|82||turmeric||Fresh and dried as a spice||April – Nov (annual)|
|No||cucurbits||Use - storage||cultivation|
|83||Green zucchini||Fresh canned in sweet and sour (ZuCuma)||April – Oct (annual)|
|84||Zucchini 40 Giorni||Fresh, frozen, perfect for Mediterranean minestrone as well as fried in thin slices, canned in sweet and sour||April – Oct (annual)|
|85||Zucchini 7 Anni||Fresh||perennial|
|86||Hokkaido pumpkin||Fresh, frozen, is stored, kernels are dried with salt||April – Oct (annual)|
|87||Butternut squash||Fresh, frozen, is stored||April – Oct (annual)|
|88||Sicilian watermelon||Fresh and processed into melon granita or juice||May – Sep (annual)|
|89||Siberian watermelon||Fresh and processed into melon granita or juice||May – Sep (annual)|
|90||gherkin||Fresh and pickled with Silesian cucumber bites, whole cucumbers in vinegar and salted cucumbers||May – Aug (annual)|
|91||outdoor cucumber||Fresh in salads or raw||May – Sep (annual)|
|92||cucumber||Fresh in salads or raw||May – Sep (annual)|
|93||Inca cucumber||Fresh as a stuffed pickle||May – Sep (annual)|
|94||Mexican mini cucumber||Fresh as a snack in the garden||May – Sep (annual)|
|95||Jagulan (Herb of Immortality)||Dried for tea blends||perennial|
|No||beet plants||Use - storage||cultivation|
|96||chard||Fresh, frozen, for pasta filling, chard patties, fermented stalks in salt water. chicken feed||April – April (annual)|
|97||Beetroot||Fresh, frozen raw in carpaccio or cooked.||April – Aug Aug – Dec (annual)|
|No||daisy family||Use - storage||cultivation|
|98||mugwort||Dried as a smoked product and as a spice||perennial|
|99||sunflower||Kernels are dried as a snack and for bird and chicken feed||April – Sep (annual)|
|100||marigold||Fresh, dried, in salads, for tea mixtures, herbal schnapps, tincture with double grain, preserved in oil, for wound ointments based on coconut fat or olive oil, insect food||perennial|
|101||Jerusalem Artichoke||Fresh as raw food or in salads, chicken feed||perennial|
|102||Artichoke imperial||Whole flowers filled, artichoke hearts fresh, made into meatballs, bitters. Leaves dried for tea blend (extremely bitter)||perennial|
|103||Sicilian spiny artichoke||Artichoke hearts fresh and frozen, the leaves are made into bitters||perennial|
|104||lettuce||Fresh in the salad||March – Dec (annual)|
|No||daisy family||Use - storage||cultivation|
|105||chamomile||Dried for tea blend, fresh for double grain tinctures, insect food||Wild growth Perennial|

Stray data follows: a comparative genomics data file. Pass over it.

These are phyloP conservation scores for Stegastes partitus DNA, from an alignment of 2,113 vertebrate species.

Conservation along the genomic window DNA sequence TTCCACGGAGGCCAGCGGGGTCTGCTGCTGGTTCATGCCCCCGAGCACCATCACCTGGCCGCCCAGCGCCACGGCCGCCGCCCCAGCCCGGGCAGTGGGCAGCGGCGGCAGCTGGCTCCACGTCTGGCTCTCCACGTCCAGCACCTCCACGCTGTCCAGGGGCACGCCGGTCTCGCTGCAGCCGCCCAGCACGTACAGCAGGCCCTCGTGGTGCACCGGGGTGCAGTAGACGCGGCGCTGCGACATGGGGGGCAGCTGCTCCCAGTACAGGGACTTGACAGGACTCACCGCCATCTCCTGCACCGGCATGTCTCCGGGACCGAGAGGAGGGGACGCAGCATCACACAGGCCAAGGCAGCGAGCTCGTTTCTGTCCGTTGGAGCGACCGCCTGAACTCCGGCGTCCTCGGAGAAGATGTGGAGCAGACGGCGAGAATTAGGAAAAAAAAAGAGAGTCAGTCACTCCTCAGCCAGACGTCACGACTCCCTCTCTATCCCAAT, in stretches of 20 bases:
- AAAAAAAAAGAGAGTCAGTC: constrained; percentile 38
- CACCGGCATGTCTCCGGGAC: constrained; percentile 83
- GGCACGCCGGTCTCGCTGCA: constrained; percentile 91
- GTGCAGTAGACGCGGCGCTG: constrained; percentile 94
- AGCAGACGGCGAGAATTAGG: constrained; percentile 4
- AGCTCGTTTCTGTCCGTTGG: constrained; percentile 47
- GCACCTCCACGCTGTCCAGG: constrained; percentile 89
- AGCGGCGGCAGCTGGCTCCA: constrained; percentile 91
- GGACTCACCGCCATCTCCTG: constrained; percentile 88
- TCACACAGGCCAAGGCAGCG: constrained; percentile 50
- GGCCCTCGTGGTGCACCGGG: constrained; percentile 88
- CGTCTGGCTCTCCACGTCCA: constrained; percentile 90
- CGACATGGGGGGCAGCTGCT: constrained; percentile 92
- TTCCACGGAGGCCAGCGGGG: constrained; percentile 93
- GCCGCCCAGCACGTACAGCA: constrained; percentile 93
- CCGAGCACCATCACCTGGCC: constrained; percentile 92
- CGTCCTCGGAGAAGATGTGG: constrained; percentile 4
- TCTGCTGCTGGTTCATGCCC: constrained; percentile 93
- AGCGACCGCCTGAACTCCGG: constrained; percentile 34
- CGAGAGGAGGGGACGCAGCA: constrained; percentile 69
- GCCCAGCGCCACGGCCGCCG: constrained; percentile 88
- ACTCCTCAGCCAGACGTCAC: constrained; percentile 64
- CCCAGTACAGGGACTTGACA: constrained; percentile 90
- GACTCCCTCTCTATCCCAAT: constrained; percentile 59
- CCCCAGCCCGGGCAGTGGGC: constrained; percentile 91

|106||Lollo rosso||Fresh in salads and as chicken feed||April – Nov (annual)|
|107||Lollo Bionda||Fresh in salads and as chicken feed||April – Nov (annual)|
|108||Various cut salads||Fresh in salads and as chicken feed||April – Nov (annual)|
|109||tagetes||To repel wireworms, nematodes and whitefly. Dried as a spice||April – Nov (annual)|
|No||foxtail plants||Use - storage||cultivation|
|110||spinach||Fresh, frozen||March – Jul Aug – Nov (annual)|
|111||amaranth||Young leaves before flowering like spinach, dried seeds as a grain substitute, boiled with double the amount of water and mashed for chicken feed.||April – Nov (annual)|
|No||honeysuckle family||Use - storage||cultivation|
|112||Lamb’s lettuce||Fresh for salads||March – Jul Aug – Nov (annual)|
|No||asparagus plants||Use - storage||cultivation|
|No||knotweed plants||Use - storage||cultivation|
|115||rhubarb||Freshly made into jams||perennial|
|No||Edible Flowers||Use - storage||cultivation|
|116||Nasturtium||Fresh, dried, frozen as a spice, herbal tea, in salads, insect food, tincture with double grain, young seeds pickled in vinegar or salt as false capers||May – Nov (annual)|
|117||Cornflower (various varieties)||Fresh in salads, dried for tea mixtures, insect food||April – Nov (annual)|
|118||borage||Fresh in salads or as a garden snack, insect food||April – Nov (annual)|
|No||Edible Flowers||Use - storage||cultivation|
|119||cosmea||Fresh in salads or as a garden snack, insect food||April – Nov (annual)|
|120||Seed mix 40 varieties||Fresh in salads or as a garden snack, insect food||April – Nov (annual)|
|No||trees & shrubs||Use - storage||cultivation|
|121||kiwi||Fresh or cooked into jam||perennial|
|122||passion fruit||No yield yet||perennial|
|124||Red Heaven peach||Fresh and preserved in jars||perennial|
|126||sweet chestnut||Freshly roasted, boiled in the oven or in water, dried into chestnut flour, canned as a spread||perennial|
|127||“““Apple Trees Gala”””""""||Fresh, dried as dried apples, canned applesauce||perennial|
|128||sour cherry||Fresh for jam||perennial|
|130||fig trees||Fresh and dried||perennial|
|131||Mirabelle||Fresh and dried, Rumtopf||perennial|
|132||plum tree||Fresh and dried, Rumtopf||perennial|
|133||giant cherry||Fresh, canned as whole churches, rum topf, jam||perennial|
|134||pastures||Early flowering bee food, fences, support sticks, bed edging||perennial|
|135||wild cherries||Bee food, shade provider||perennial|
|136||elder tree||Dried elderflowers and fresh elderflower juice & liqueur. Berries boiled down to jam with blackberries and elderberry juice, insect food||perennial|
|137||hazelnut trees||Nuts fresh and dried, sticks as tendril aids and support sticks.||perennial|
|138||olive tree||No significant earnings yet.||perennial|
|139||walnut tree||Dried nuts, tannins in the leaves as a decoction for weed suppression on wood chip paths.||perennial|
|140||Sichuan pepper||Dried seed coat as a spice||perennial|
|141||Various vines||Fresh, cooked with plums for jam, rum pot, traditional Sicilian mostarda (similar to fruit leather)||perennial|
|142||spice laurel||Dried as a spice||perennial|
|143||blueberry bushes||Fresh as a garden snack, Rumtopf||perennial|
|144||gooseberry||Fresh as a garden snack, Rumtopf||perennial|
|145||currant bushes||Fresh as a garden snack, rum pot, boiled down to currant jelly||perennial|
|146||quince tree||Quince confection, cooking water becomes quince vodka||perennial|